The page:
Despite a year of dramatic headlines, there were some bright spots and governance gains continue to hold there were a few positive governance developments in 2014. In Tunisia, a constitution endorsed in January 2014 enshrined religious freedom and guaranteed gender equality.
This was followed by largely undisputed parliamentary and presidential elections, held in October and December 2014 respectively. South Africa held its fifth round of peaceful elections 20 years after its historic 1995 elections marked the end of the apartheid era.
Over 179 million people went to the polls and voted in largely peaceful and credible elections (see section “Gains are clear in political participation, but results are mixed in public sector management and the business environment” below). In Burkina Faso, mass protests led to the ouster of President Compaore in a short, successful transition.
Beyond these bright spots, however, 2014 saw a number of governance challenges. The wars in the Central African Republic, Libya and South Sudan continued, with rippling effects beyond their borders. Nigeria and its neighbours were beset by continued attacks and kidnappings by Boko Haram, while Al-Shabaab continues its attacks in the Horn of Africa. The outbreak of the Ebola virus in Guinea, Liberia and Sierra Leone highlighted the fragility of Africa’s health systems, although it also demonstrated the importance of a committed leadership at the community level. An estimated 3 072 migrants fleeing political and economic hardship lost their lives in the waters of the Mediterranean Sea – out of an estimated 4 077 worldwide – up from around 700 in 2013 (Brian and Laczko, 2014).
Governance gains continue to hold
In spite of this difficult year, the continent remains on a trajectory of improved governance. The record is impressive if considered since the 1970s, whereas it is more modest since the 2008/09 global crisis.
Taking a long view, the share of regimes in Africa that are at least partial democracies has grown markedly since the first wave of decolonisation and independence and continuously so since the late 1980s peak. For example, in 1972 there were 4 democracies and 36 autocracies. This proportion was reversed to 24 democracies, 22 hybrid regimes (a mix of democracy and autocracy) and only 5 autocracies as of 2013. In terms of population, in 1970 2.5 million sub-Saharan Africans lived in a democracy, whereas 387 million did so by 2013. This increase is in large part due to democratisation in Nigeria and South Africa (Polity IV data on country regimes since 1946; World Bank population datasets).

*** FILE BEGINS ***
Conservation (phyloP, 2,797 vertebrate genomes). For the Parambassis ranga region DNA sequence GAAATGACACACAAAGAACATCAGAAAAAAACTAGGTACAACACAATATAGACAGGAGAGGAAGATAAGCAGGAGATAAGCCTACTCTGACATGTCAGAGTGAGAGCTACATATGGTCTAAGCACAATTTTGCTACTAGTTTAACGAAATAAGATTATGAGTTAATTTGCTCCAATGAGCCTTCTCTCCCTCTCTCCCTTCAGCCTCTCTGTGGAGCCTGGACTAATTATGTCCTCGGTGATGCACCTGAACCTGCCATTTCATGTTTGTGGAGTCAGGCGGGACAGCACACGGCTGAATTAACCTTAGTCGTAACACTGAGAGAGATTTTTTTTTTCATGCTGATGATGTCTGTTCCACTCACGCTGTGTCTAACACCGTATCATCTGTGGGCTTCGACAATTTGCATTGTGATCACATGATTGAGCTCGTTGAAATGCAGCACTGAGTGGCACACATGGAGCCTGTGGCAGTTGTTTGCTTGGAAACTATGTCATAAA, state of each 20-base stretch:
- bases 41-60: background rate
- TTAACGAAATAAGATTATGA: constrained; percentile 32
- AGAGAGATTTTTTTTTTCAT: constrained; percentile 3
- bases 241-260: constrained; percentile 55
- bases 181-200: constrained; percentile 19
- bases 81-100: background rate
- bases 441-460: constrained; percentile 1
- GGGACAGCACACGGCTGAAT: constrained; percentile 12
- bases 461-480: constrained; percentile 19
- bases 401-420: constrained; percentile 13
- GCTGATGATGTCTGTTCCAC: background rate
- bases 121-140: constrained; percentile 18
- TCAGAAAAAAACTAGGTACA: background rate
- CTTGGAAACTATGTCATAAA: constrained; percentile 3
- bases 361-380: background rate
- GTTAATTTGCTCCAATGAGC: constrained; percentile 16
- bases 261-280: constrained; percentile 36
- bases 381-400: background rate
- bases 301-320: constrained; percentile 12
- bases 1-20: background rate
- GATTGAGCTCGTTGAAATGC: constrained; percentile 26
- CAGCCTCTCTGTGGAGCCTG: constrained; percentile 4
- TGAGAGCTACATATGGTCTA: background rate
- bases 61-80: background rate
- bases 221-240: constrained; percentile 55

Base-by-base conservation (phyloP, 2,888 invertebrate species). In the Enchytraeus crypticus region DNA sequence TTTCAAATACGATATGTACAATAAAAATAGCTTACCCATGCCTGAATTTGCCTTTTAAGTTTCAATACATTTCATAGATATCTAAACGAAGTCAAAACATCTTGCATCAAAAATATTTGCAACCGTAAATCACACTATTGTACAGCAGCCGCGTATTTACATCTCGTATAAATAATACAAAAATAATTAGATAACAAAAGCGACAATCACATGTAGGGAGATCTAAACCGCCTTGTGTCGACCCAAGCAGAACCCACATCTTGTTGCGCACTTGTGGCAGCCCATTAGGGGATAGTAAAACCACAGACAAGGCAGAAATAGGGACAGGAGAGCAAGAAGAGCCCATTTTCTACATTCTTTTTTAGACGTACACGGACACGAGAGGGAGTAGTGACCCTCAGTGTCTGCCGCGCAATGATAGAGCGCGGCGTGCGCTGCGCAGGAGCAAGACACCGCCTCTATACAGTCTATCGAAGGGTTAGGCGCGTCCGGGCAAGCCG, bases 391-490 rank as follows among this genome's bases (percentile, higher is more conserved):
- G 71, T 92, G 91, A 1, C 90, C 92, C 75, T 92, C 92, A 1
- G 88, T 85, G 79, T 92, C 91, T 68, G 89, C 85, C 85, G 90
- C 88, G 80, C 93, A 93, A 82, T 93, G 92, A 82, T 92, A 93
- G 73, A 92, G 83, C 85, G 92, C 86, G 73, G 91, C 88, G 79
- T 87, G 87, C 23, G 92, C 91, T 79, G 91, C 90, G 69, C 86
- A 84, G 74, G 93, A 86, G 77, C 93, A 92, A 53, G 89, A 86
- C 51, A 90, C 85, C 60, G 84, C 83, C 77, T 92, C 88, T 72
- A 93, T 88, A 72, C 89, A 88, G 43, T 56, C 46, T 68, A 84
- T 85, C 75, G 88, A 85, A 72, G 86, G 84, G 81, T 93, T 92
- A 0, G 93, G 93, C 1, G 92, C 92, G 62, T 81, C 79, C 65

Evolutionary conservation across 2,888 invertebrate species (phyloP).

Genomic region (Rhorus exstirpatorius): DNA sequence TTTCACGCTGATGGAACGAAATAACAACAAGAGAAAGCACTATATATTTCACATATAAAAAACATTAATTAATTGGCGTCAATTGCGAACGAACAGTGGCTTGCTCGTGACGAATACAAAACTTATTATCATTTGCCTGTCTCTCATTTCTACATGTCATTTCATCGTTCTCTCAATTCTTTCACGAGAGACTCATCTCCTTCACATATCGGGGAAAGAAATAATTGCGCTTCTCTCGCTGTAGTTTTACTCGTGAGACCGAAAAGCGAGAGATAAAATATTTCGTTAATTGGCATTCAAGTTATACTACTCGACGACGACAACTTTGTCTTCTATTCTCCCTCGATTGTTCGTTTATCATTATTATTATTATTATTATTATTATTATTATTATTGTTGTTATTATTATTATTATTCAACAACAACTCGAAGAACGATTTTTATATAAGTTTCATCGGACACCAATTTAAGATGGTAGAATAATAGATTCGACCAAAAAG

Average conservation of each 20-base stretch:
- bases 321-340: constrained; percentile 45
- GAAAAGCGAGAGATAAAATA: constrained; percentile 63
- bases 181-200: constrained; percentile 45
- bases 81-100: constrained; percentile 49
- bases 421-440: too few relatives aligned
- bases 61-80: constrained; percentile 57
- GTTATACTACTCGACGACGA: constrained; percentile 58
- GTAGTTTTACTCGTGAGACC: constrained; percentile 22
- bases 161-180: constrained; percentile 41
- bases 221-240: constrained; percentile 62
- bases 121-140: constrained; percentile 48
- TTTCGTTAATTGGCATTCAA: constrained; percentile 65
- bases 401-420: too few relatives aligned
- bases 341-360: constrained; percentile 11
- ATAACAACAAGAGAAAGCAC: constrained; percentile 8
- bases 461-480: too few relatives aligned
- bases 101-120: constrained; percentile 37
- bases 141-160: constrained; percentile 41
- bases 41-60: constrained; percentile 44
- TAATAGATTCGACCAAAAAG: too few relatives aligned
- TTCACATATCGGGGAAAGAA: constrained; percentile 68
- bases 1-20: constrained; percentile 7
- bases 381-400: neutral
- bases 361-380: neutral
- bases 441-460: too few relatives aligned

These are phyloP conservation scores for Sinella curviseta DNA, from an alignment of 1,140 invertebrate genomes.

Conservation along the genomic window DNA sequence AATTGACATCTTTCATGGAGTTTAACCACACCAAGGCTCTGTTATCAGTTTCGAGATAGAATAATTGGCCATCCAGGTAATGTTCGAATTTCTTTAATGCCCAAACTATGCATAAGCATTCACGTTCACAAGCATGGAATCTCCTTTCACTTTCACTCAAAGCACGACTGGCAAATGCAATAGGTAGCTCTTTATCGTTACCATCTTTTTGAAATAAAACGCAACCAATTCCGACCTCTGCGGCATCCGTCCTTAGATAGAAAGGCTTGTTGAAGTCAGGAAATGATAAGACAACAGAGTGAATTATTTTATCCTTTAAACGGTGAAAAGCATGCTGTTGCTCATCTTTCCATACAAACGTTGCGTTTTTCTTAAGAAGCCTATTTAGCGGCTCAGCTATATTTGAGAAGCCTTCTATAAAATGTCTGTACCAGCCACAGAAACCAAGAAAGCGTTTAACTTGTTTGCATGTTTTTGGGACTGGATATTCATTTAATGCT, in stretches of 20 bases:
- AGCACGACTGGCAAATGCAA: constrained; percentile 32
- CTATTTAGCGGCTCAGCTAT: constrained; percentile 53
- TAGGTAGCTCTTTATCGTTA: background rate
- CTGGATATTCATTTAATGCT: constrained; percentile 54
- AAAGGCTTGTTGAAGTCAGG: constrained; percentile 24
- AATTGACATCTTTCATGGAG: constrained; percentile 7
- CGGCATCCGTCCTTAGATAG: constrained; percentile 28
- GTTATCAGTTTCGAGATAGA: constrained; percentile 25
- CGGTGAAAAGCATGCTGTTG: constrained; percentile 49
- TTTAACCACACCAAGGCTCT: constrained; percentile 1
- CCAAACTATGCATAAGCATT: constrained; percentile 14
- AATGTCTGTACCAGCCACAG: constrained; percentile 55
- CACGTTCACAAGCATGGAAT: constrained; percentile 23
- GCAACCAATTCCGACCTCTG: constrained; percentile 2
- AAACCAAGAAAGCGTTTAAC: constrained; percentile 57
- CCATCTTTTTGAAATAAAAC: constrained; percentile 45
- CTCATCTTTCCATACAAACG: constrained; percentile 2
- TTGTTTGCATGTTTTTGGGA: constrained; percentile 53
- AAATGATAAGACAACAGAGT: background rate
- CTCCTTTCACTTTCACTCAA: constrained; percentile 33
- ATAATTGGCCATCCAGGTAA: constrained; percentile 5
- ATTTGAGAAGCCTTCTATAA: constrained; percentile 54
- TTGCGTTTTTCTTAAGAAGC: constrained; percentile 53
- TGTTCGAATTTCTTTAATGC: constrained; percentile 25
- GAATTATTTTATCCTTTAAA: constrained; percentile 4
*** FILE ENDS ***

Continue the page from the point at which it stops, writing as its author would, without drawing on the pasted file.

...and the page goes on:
Although there has been no regression in governance since 2009, governance progress as measured by the Ibrahim Index of African Governance has been negligible, apart from political participation. Dimensions such as public sector management, the business environment, the rule of law, state accountability to citizens, personal safety, national security and human rights all demonstrate negligible change since 2009.
Governance trajectories diverge, including among comparable countries
The lack of clear progress for the continent overall in recent years masks remarkable improvements in some countries and a deterioration in others (IIAG, 2014, summarized; World Bank, 2014a). In fact, many of the largest governance gains and declines globally took place in Africa.
Drivers of governance progress are as diverse as African countries themselves, but they are often domestic rather than external. They may be linked to the rise of an urbanised middle class, the expanding ranks of educated, connected youth and expectations of improved livelihoods after a decade of growth. Moreover, increasingly professional and disciplined armed forces following a decade of army and police reforms and the commitment of leadership to improve public management may also play a part. Finally, the positive impact of globalisation on the business environment could be driving progress.